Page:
I feel so uplifted and happy when I have had my Reiki, feeling positive as though I could do anything. It’s definitely worth a go!


  • Find a good practitioner who you feel completely at ease with – as with any therapy or profession, there will be a select few who aren’t that great or who maybe just aren’t the right fit for you. If you’re not completely at ease with the person doing your Reiki then you won’t relax and you won’t enjoy it, so it is essential. Try to go with someone who has been recommended as I did – then you won’t be as apprehensive and there’s a better chance that person will be a good practitioner.
  • If you don’t like it first time, then don’t give up – try a different person. I did go for hypnotherapy once and the guy told me to ‘be a tree’ and ‘feel my roots’ – frankly I thought it was stupid. I’ve since heard that hypnotherapy isn’t always like that – so sometimes it’s important to give things another go with a different practitioner.
  • You don’t have to spiritual, but it helps. I’m spiritual, but not to any particular degree, and I still love Reiki and embrace it fully when I have it. In fact it’s probably made me more spiritual as a consequence.
  • If you’re not into ‘chakras’ and ‘energy’ and ‘crystals’ that doesn’t mean you can’t enjoy and benefit from Reiki – just enjoy the relaxation of it. Reiki works on the principles of energy, Chakras and colour but if you don’t believe in any of that, then simply listen to the music, take in the scents and sounds and take benefit from being lay down in a warm, dark room for an hour. It can work wonders.

What are your experiences of Reiki? I’d love to hear from you if you have tried it!



Tough Cookie is a blog for support and inspiration during recovery from Anorexia. Eating disorder recovery can be tough – but so are you!


Hair Loss – What NOT to do


There are so many articles on what to do when your hair starts falling out – what products to use, what to eat, how to style it. From experience these can be a little bit mind-boggling and of course everybody has different hair types, different types of hair loss and therefore widely varying opinions on products and methodology. Here’s my run down of the top ten things NOT to do when your hair starts falling out:

  1. Don’t panic

This one comes under the category ‘easier said than done’ – I know. Stress and anxiety is a massive cause of hair loss – at best it exacerbates existing hair loss. It’s difficult not to be distraught when you start losing your hair and start obsessing over each lost strand, staring longingly at everyone else’s hair and feeling generally crap and upset. Our hair is often our comfort blanket , our crowning glory – your hair (or lack of it) can make a huge difference to how you look and ultimately, how you feel. I know that. Try your best to distract yourself from what is going on with your hair. Make a plan of action and feel assured knowing you’re doing everything you can to help your hair.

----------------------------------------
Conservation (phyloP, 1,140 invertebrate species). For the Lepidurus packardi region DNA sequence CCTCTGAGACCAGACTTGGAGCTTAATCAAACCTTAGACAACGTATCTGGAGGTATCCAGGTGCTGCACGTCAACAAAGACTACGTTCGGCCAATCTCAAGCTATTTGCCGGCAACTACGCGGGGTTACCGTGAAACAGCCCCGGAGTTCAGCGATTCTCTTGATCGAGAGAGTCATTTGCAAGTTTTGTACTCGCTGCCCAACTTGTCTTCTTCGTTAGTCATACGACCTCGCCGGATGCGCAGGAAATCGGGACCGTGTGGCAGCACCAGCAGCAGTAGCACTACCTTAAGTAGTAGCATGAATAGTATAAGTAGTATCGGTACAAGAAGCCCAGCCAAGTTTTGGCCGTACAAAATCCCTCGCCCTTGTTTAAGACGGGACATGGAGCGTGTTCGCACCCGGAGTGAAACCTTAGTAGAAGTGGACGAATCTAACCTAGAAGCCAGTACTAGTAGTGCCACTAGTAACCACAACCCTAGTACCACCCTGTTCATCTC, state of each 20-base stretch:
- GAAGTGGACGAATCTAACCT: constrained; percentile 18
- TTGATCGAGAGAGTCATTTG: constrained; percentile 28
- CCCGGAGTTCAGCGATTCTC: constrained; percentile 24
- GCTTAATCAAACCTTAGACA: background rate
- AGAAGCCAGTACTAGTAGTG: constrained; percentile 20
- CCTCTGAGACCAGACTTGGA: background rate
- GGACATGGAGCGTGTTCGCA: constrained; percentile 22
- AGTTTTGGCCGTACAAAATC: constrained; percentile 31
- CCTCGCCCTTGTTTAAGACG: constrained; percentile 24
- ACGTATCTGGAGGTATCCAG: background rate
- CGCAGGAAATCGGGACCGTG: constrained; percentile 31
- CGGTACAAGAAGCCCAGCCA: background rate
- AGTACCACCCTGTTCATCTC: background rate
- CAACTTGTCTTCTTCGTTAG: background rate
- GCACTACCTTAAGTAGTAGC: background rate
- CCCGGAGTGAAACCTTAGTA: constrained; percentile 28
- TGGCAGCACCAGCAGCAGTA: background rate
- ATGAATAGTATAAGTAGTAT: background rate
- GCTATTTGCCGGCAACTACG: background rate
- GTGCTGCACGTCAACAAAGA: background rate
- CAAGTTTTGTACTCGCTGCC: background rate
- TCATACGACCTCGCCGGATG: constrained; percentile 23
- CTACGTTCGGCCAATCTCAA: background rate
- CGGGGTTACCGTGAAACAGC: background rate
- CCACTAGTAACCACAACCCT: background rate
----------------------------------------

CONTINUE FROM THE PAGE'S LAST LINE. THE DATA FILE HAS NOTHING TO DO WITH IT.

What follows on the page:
1. Don’t overbrush

Brushing your hair can be therapeutic and distracting; yet it can also become an obsessive ritual of seeing how much you have left and how much comes out when you do brush it. Some hair loss advice calls for regular brushing but experts say it is possible to over-brush your hair, and especially where hair loss is concerned over-vigorous brushing will only cause more harm than good. Use a natural bristle brush to distribute your hair’s oils evenly and minimise breakage. The same goes for washing – try not to overwash your hair even if it gets greasy and even if you are using a hair loss shampoo. This strips the oils and increases exposure to chemical nasties which do not do your scalp or hair any good. Using your hair loss shampoo twice a day won’t make any difference to your growth compared to if you were using it every other day – but it may damage your hair and have the reverse effect instead.

  1. Don’t go buying expensive shampoos

Sadly, there’s lots of people who’d like to cash in on your hair loss because they know how upset and vulnerable you are, and that most (me included!) are desperate to try anything, no matter what the cost, to get their hair back as quickly as possible. Please don’t be drawn in by anything which appears ‘too good to be true’. Equally, don’t go buying every single hair loss shampoo and product out there. They all work differently, they are different for different people, and their efficacy also depends on what sort of hair loss you have. Read reviews (you can read my post on Hair Loss Shampoos here) and make a decision on what is best for you. Give it a good month or two to see if it is working; you won’t see results in days or even a week or so no matter what anybody says. If it still isn’t working, try something new. I’ve made this mistake before and the best thing I did was eventually to buy one shampoo and conditioner and stick to that regime for over a month – that’s when I saw amazing results. Equally, I’ve tried shampoos, given them a month or two, and realised they are not working, kicked them to the curb and tried something new. Perseverance is the only way to be sure of what works and what doesn’t.

  1. You don’t have to cut it all off

When my hair fell out after my eating disorder, my hairdresser categorically told me to cut it all off. The best solution, she said, was to cut it all down to at least shoulder length and keep cutting it until it reached the length of my baby hair. That way, it could all grow at the same rate. 14 years old and recovering from an eating disorder, I was desperately clinging on to the hair I still had left. Losing it had been a shocking additional blow a few months into my recovery. There was no way I was going to cut it off.